If you wish to invade a region that is already occupied by another army, you can attack them by dragging your army onto an opponent’s land. This will automatically trigger the invasion battle. Players will roll dice to see who wins. You will be able to add bonuses to your score if you played a compatible event card.

When you attack an opponent’s army, the number of dice you can use will already be ready and the roll will happen automatically. If you win the roll, you will take the land and earn gold for your new occupation. If you lose, you will have the choice to fight again at the expense of another army, or retreat to save your battle for another region.

When you play against Artificial Intelligence players, you must play at least two other opponents. They will take their moves in order. You can’t skip AI players’ turns, but they move very fast. So, you don’t have to wait too long until your next turn. You can adjust the speed of the AI’s plays, as well as the animation, in the settings section. You can also play your own music instead of the game’s empire-themed soundtrack.

You can play the game with others in the same room in pass-and-play style, or online through Game Center with up to six other opponents. There is a comprehensive rulebook to help newer players figure out the game. The Almanac shows all of the game’s empires and events, listed by Epoch if you ever want to view the card decks.

The Good

The game plays smooth and the tutorial is fairly comprehensive. If you are new to the game and get stuck, you can always tap the hint icon to see what you should do next. It is great for people who love board games, but have never played this particular title before.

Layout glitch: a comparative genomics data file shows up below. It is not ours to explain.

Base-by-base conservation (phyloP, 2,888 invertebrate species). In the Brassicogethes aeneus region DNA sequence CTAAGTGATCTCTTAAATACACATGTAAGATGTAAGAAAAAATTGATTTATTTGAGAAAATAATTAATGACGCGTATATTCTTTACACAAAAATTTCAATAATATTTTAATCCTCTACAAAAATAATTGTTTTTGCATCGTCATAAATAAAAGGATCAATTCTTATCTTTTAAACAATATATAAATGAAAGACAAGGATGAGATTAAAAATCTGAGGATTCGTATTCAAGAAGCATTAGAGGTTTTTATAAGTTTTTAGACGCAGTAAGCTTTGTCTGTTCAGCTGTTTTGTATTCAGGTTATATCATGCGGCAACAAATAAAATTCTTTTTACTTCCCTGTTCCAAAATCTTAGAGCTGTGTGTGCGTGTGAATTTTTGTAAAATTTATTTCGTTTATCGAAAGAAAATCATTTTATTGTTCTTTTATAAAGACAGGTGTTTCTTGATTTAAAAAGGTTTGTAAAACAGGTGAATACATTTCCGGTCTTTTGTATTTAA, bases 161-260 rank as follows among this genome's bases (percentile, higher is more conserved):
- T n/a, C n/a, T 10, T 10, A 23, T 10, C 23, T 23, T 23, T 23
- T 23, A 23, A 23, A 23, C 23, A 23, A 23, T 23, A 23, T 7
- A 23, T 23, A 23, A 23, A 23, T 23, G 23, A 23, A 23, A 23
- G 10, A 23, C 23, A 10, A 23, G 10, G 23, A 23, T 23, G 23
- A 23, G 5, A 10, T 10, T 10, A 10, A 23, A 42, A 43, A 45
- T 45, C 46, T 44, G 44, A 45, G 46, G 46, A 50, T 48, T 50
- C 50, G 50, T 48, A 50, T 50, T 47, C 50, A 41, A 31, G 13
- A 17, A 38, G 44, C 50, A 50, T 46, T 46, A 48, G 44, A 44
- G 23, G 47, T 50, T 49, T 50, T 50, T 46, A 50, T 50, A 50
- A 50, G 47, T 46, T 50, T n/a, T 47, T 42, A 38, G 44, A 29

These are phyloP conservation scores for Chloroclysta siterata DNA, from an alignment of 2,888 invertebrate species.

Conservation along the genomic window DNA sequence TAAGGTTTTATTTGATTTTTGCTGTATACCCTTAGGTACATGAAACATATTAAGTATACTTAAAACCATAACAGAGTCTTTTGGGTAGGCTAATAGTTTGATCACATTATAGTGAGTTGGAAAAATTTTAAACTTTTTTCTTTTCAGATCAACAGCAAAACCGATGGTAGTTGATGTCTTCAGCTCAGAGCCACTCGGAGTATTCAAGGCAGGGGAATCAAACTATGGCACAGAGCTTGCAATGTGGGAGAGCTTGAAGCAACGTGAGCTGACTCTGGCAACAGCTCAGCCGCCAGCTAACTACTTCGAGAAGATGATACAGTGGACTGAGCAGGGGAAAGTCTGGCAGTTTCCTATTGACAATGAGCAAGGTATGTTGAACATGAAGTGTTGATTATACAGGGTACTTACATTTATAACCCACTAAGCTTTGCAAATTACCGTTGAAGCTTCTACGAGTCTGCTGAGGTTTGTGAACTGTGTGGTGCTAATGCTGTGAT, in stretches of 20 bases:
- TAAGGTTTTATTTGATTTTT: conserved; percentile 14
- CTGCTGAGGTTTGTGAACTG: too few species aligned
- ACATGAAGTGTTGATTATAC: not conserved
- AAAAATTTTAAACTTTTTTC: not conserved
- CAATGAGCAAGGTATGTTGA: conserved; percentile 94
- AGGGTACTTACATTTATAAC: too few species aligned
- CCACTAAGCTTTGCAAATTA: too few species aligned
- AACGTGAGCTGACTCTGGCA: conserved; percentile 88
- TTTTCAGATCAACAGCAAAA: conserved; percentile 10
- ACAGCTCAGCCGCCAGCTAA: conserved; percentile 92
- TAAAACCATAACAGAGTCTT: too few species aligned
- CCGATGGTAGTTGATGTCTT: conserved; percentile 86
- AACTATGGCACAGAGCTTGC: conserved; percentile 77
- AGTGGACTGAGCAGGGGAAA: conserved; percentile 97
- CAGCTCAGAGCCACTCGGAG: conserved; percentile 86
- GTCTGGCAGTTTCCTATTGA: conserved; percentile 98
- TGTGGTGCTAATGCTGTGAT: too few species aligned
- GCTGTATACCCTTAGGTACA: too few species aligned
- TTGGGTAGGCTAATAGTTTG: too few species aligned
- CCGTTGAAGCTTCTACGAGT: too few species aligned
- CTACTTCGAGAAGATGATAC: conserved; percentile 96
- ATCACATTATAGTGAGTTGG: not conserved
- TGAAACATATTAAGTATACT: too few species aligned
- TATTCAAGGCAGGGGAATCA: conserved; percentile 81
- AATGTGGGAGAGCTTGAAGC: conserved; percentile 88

The transfer from physical board game to digital is well done. The animation is limited, so you still feel like you are playing a board game, not a video game.

The Bad

I experienced a game freeze twice while testing the app on my iPad. I only had to close the game in the app switcher and reopen it. My game was saved and I was able to pick up where I left off, but there does appear to be a small glitch.

Brief History 1


A Brief History of the World is on sale to celebrate the launch of the game. You can purchase it for a short time longer for only $2.99, which is a fantastic deal for a board game app. It is regularly priced at $5.99, which is about right for a game like this.


I had never played the board game version of A Brief History before. I felt a little intimidated by the complexities of the game. I even lost against the AI opponents a few times and felt like giving up. However, the step-by-step hint feature makes it easier to learn what to do next. Plus, the entire rulebook is available inside the app. If you like empire domination games, you will enjoy this, even if you’ve never played the physical version before. A Brief History is available for the iPhone, iPad, and iPod touch. Download it in the App Store today.

Related Apps

Although the rules are different, Tigris & Euphrates has a similar land domination feel to it. Risk is another game that lets players take over the world with invading armies.